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Pac-12 bowl game projections: Explaining the 2016 selection process

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How teams end up in which bowl can be tough to understand. We break it down, and figure out the most likely destinations for WSU.

Kirby Lee-USA TODAY Sports

The world of Pac-12 bowl game selections can be a complicated and confusing place. It also doesn't help that we WSU fans haven't had a ton of practice trying to figure this out over the past decade.

Besides, what we're facing this year is bit different than what we faced last year, when it was fairly clear the Pac-12 was only going to get one team -- its champion, which ended up being Stanford -- into a major bowl game (also known as the "New Year's Six"). This year looks like it probably will be different, and that has major implications on where 8-win WSU ends up for its bowl game.

Thankfully, the conference has clear procedures in place, and the bowl selection process is not nearly as much about shady back-room deals as it was even 10 years ago. Here's everything you need to know to try and figure out where WSU -- or any team in the Pac-12 -- will land in the postseason.

The Pac-12's bowl agreements

This is the most logical place to begin, since you're here to try and figure out where your favorite team might end up. The Pac-12 has tie-ins with seven bowl games, in the following order (that's an important piece, which we'll explain in a second), which has not changed from last year:

Selection Date Game Site Affiliation
1 Jan. 1, 2017 Rose Bowl Pasadena, California Big Ten #1
2 Dec. 29, 2016 Alamo Bowl San Antonio, Texas Big 12 #2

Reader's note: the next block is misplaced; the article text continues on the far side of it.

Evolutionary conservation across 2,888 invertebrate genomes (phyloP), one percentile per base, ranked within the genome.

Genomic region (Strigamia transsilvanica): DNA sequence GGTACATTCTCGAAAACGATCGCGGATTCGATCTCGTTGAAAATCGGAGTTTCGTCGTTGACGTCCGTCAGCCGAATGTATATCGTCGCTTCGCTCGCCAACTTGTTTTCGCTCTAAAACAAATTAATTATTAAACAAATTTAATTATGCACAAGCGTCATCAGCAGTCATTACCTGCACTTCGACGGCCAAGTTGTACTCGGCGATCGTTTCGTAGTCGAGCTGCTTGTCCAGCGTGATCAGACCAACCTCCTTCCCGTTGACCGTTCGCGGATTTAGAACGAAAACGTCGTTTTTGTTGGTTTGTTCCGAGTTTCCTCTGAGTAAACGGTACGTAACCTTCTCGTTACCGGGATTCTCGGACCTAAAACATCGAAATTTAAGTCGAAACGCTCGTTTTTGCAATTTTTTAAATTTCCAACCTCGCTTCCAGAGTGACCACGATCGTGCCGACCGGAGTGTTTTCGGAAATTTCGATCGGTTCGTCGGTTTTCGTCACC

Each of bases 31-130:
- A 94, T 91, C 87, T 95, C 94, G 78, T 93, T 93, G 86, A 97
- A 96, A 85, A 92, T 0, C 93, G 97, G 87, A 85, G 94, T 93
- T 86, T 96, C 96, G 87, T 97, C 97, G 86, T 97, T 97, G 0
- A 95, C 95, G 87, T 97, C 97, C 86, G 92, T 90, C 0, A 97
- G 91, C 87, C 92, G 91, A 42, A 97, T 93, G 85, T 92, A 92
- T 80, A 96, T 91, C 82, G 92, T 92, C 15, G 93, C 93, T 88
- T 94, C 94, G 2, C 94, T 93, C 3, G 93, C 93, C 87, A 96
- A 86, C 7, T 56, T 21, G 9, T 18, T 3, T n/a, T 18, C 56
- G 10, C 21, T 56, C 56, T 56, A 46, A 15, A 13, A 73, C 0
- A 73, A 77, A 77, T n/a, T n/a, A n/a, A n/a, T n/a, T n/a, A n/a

3 Dec. 27, 2016 Holiday Bowl San Diego, California Big Ten - Tier #1
4 Dec. 28, 2016 Foster Farms Bowl Santa Clara, California Big Ten - Tier #2
5 Dec. 30, 2016 Sun Bowl El Paso, Exas ACC - Tier #1
6 Dec. 17, 2016 Las Vegas Bowl Las Vegas, Nevada MWC #1
7 Dec. 27, 2016 Cactus Bowl Phoenix, Arizona Big 12 #6

The problem with this table, though, is that it's full of misleading information. Not even the Rose Bowl is as simple as sending the conference champs from the Pac-12 and Big Ten anymore.

The Rose Bowl and the College Football Playoff

rose bowl

(Photo: Kirby Lee-USA TODAY Sports)

So here's where we start: If the Pac-12 champ isn't one of the four teams selected for the playoff, that team will head to the Rose Bowl -- provided the Rose Bowl isn't one of the semifinal games for the playoff in a given year. The national semifinals in 2016-17 are the Peach Bowl and Fiesta Bowl, so this would be the likely scenario if Colorado -- which is unlikely to be selected to the CFP -- defeats Washington in the Pac-12 Championship Game.

(You might remember that Oregon was in the playoff two years ago and that the Rose Bowl was one of the semifinals; the Ducks were placed in that game, satisfying the Pac-12's Rose Bowl agreement.)

However, in years when the Rose Bowl is not one of the semifinals and its champion is one of the four CFP teams -- a likelihood if Washington wins the Pac-12 Championship Game? Per its contract with the CFP, the Rose Bowl gets to choose a replacement from the remaining bowl eligible Pac-12 teams, which doesn't have to be the loser of the Pac-12 Championship Game. (Although it probably will be this year, if that happens.)

But what about the New Year's Six?

If you remember the old BCS era, there were five big bowl games -- the Rose Bowl, Fiesta Bowl, Orange Bowl and Sugar Bowl, plus the national championship, which was a second game played at one of those sites a week to 10 days later. With the advent of the CFP, that arrangement was replaced two years ago by the so-called "New Year's Six" -- the four "BCS bowls" plus the Cotton Bowl and the Peach Bowl, with the national championship on top of that at a rotating site.